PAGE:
“I didn’t know earlier that anyone was wearing one (a smart watch),” Pakistan’s Hasan Ali, who took four for 51, told reporters following the close of play.
“But yes, an ICC anti-corruption officer came to us and told us this is not allowed. So next time nobody will wear them.”
Such devices are not expressly prohibited by the ICC but they have to be disabled in order to comply with anti-corruption regulations.
In a bid to combat financial malpractice in cricket, players and match officials must hand over their mobile phones — and other devices capable of electronic transmission — before play to the appointed ICC anti-corruption officer present at every major international match.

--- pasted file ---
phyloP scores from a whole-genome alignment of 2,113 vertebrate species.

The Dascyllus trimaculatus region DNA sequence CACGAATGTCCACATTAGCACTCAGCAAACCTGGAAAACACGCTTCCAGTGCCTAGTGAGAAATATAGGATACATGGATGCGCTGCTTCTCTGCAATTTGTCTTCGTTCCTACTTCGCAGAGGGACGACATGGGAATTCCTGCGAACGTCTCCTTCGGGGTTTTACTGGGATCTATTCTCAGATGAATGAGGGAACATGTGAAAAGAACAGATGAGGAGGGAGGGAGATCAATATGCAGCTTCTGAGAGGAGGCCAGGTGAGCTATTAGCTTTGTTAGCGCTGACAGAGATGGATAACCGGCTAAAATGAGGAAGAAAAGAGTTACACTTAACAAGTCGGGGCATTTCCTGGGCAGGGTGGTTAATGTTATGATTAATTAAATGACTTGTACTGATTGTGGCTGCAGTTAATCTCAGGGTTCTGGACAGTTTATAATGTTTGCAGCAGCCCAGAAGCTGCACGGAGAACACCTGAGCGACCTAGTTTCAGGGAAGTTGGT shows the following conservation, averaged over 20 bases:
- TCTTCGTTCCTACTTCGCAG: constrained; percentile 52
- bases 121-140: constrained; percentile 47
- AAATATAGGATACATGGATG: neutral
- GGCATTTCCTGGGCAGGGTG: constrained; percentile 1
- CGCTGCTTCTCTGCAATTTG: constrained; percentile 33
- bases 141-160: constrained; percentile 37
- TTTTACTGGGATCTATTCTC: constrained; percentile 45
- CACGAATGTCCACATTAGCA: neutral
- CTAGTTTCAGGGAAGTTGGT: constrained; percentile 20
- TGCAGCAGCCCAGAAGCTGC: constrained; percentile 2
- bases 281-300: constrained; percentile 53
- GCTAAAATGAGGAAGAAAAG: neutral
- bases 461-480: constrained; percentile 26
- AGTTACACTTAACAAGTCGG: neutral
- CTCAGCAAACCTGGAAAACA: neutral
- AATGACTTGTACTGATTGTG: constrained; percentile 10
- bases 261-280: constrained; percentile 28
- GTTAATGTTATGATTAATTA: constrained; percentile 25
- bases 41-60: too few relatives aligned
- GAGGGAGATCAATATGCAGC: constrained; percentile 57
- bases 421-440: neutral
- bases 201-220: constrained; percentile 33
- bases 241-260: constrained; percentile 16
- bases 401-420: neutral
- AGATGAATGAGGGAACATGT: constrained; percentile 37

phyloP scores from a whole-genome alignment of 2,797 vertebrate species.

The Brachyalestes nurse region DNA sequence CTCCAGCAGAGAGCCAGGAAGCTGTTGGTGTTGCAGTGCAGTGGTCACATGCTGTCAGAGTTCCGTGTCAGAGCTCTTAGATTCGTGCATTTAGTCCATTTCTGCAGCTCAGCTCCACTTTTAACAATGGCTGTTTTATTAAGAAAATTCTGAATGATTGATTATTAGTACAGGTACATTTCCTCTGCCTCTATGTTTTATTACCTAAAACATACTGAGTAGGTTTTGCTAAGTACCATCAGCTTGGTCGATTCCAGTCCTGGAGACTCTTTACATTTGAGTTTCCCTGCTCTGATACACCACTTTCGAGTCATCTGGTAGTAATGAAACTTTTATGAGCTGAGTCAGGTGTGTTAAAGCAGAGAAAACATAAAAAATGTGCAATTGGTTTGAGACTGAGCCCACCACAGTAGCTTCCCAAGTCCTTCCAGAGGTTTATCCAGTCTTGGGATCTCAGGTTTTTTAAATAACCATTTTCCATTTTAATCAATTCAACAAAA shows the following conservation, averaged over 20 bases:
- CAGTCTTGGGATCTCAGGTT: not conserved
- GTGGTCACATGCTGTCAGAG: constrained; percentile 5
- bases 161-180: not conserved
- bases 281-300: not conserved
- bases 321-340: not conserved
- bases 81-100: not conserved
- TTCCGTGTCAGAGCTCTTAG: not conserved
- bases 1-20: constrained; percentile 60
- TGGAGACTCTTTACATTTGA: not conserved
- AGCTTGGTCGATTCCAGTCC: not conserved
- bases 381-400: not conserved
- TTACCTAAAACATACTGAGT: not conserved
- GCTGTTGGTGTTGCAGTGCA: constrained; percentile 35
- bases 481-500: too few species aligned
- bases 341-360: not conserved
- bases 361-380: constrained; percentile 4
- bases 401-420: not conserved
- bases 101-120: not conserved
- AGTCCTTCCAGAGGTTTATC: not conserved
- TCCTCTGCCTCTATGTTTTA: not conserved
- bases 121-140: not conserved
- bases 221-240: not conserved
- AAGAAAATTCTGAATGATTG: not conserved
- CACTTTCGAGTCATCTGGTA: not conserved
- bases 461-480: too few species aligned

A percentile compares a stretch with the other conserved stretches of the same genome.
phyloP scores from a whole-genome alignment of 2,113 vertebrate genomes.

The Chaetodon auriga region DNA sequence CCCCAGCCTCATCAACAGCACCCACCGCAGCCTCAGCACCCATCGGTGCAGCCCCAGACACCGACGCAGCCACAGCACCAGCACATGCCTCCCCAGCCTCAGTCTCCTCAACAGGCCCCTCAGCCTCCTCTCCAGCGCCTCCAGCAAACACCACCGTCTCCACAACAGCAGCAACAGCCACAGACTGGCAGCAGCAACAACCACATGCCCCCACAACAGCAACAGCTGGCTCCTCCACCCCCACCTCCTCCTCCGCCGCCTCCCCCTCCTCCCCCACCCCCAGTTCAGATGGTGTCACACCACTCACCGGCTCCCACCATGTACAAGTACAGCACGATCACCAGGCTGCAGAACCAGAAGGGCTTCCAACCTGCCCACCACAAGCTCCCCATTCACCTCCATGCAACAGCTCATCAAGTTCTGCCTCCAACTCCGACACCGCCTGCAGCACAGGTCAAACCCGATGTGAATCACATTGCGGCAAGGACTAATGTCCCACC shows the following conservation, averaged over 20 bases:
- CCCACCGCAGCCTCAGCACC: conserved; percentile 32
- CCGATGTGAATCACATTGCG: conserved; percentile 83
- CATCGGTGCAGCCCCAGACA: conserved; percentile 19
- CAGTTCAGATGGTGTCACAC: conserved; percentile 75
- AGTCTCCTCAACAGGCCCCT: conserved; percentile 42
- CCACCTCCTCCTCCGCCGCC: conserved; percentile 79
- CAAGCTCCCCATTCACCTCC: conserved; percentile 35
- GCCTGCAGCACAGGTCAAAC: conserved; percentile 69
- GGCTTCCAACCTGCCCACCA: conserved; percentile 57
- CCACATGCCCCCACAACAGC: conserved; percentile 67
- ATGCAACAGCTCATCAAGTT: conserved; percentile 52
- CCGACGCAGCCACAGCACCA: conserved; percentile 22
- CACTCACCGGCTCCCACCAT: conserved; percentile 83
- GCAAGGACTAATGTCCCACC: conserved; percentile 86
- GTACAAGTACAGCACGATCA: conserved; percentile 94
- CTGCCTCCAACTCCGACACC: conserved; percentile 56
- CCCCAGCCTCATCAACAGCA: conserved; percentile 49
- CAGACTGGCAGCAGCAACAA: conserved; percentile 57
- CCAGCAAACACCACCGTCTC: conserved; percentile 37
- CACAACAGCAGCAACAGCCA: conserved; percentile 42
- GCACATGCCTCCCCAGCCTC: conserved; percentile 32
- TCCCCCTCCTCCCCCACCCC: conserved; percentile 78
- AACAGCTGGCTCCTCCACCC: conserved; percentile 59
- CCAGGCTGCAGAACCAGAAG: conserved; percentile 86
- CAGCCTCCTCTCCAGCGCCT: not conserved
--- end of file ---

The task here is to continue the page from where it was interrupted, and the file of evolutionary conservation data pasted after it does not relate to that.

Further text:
The devices are returned after stumps.
An ICC spokesman told the ESPNcricinfo website: “Apple watches in any way connected to a phone/WiFi or in any way capable of receiving comms (communications) such as messages, are not allowed.
“In effect, it is considered a phone unless ‘disabled’ and just a watch.”
As well as telling the time, such watches, when disabled, are also used for the equally legitimate purpose of recording fitness data.
Lord’s was the venue where three Pakistan players, including Mohammad Amir, who is playing in this match, were involved in a spot-fixing scandal during a 2010 Test against England.
That led an English court to sentence Amir, fellow pace bowler Mohammad Asif and Salman Butt, Pakistan’s captain in that match, to jail terms, with the trio also given five-year worldwide bans from cricket by the ICC.
(With AFP Inputs)